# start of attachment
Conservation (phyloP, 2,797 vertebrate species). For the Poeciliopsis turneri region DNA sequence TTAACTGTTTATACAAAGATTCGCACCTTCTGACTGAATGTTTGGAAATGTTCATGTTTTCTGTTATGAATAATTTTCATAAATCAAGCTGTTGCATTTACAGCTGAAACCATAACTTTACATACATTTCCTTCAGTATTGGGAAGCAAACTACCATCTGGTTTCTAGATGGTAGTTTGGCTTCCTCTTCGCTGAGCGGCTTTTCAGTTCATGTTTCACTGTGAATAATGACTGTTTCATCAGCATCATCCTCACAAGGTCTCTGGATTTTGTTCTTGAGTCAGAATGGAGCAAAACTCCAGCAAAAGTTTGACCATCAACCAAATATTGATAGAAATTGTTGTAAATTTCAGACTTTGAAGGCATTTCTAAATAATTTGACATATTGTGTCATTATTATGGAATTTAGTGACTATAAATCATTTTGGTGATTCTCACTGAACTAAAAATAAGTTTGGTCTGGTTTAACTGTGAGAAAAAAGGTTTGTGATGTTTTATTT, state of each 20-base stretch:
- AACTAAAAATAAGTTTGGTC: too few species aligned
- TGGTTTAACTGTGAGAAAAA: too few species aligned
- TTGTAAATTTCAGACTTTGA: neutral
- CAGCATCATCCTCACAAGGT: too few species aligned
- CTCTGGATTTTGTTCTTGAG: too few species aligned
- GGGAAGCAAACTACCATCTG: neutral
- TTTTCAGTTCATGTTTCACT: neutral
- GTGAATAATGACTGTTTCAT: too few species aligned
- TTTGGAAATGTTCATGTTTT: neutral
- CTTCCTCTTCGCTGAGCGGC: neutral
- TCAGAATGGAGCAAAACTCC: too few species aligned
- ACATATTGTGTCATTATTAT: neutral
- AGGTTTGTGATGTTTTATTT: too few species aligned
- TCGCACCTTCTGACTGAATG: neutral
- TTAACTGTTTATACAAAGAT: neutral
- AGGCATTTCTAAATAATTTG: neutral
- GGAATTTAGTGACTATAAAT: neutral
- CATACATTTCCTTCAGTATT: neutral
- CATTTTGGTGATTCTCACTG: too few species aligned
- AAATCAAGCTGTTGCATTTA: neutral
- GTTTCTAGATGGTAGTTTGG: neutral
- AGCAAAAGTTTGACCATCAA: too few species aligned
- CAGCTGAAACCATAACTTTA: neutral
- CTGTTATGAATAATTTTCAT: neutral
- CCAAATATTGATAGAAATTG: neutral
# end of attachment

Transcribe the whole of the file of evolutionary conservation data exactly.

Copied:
Conservation (phyloP, 2,797 vertebrate species). For the Poeciliopsis turneri region DNA sequence TTAACTGTTTATACAAAGATTCGCACCTTCTGACTGAATGTTTGGAAATGTTCATGTTTTCTGTTATGAATAATTTTCATAAATCAAGCTGTTGCATTTACAGCTGAAACCATAACTTTACATACATTTCCTTCAGTATTGGGAAGCAAACTACCATCTGGTTTCTAGATGGTAGTTTGGCTTCCTCTTCGCTGAGCGGCTTTTCAGTTCATGTTTCACTGTGAATAATGACTGTTTCATCAGCATCATCCTCACAAGGTCTCTGGATTTTGTTCTTGAGTCAGAATGGAGCAAAACTCCAGCAAAAGTTTGACCATCAACCAAATATTGATAGAAATTGTTGTAAATTTCAGACTTTGAAGGCATTTCTAAATAATTTGACATATTGTGTCATTATTATGGAATTTAGTGACTATAAATCATTTTGGTGATTCTCACTGAACTAAAAATAAGTTTGGTCTGGTTTAACTGTGAGAAAAAAGGTTTGTGATGTTTTATTT, state of each 20-base stretch:
- AACTAAAAATAAGTTTGGTC: too few species aligned
- TGGTTTAACTGTGAGAAAAA: too few species aligned
- TTGTAAATTTCAGACTTTGA: neutral
- CAGCATCATCCTCACAAGGT: too few species aligned
- CTCTGGATTTTGTTCTTGAG: too few species aligned
- GGGAAGCAAACTACCATCTG: neutral
- TTTTCAGTTCATGTTTCACT: neutral
- GTGAATAATGACTGTTTCAT: too few species aligned
- TTTGGAAATGTTCATGTTTT: neutral
- CTTCCTCTTCGCTGAGCGGC: neutral
- TCAGAATGGAGCAAAACTCC: too few species aligned
- ACATATTGTGTCATTATTAT: neutral
- AGGTTTGTGATGTTTTATTT: too few species aligned
- TCGCACCTTCTGACTGAATG: neutral
- TTAACTGTTTATACAAAGAT: neutral
- AGGCATTTCTAAATAATTTG: neutral
- GGAATTTAGTGACTATAAAT: neutral
- CATACATTTCCTTCAGTATT: neutral
- CATTTTGGTGATTCTCACTG: too few species aligned
- AAATCAAGCTGTTGCATTTA: neutral
- GTTTCTAGATGGTAGTTTGG: neutral
- AGCAAAAGTTTGACCATCAA: too few species aligned
- CAGCTGAAACCATAACTTTA: neutral
- CTGTTATGAATAATTTTCAT: neutral
- CCAAATATTGATAGAAATTG: neutral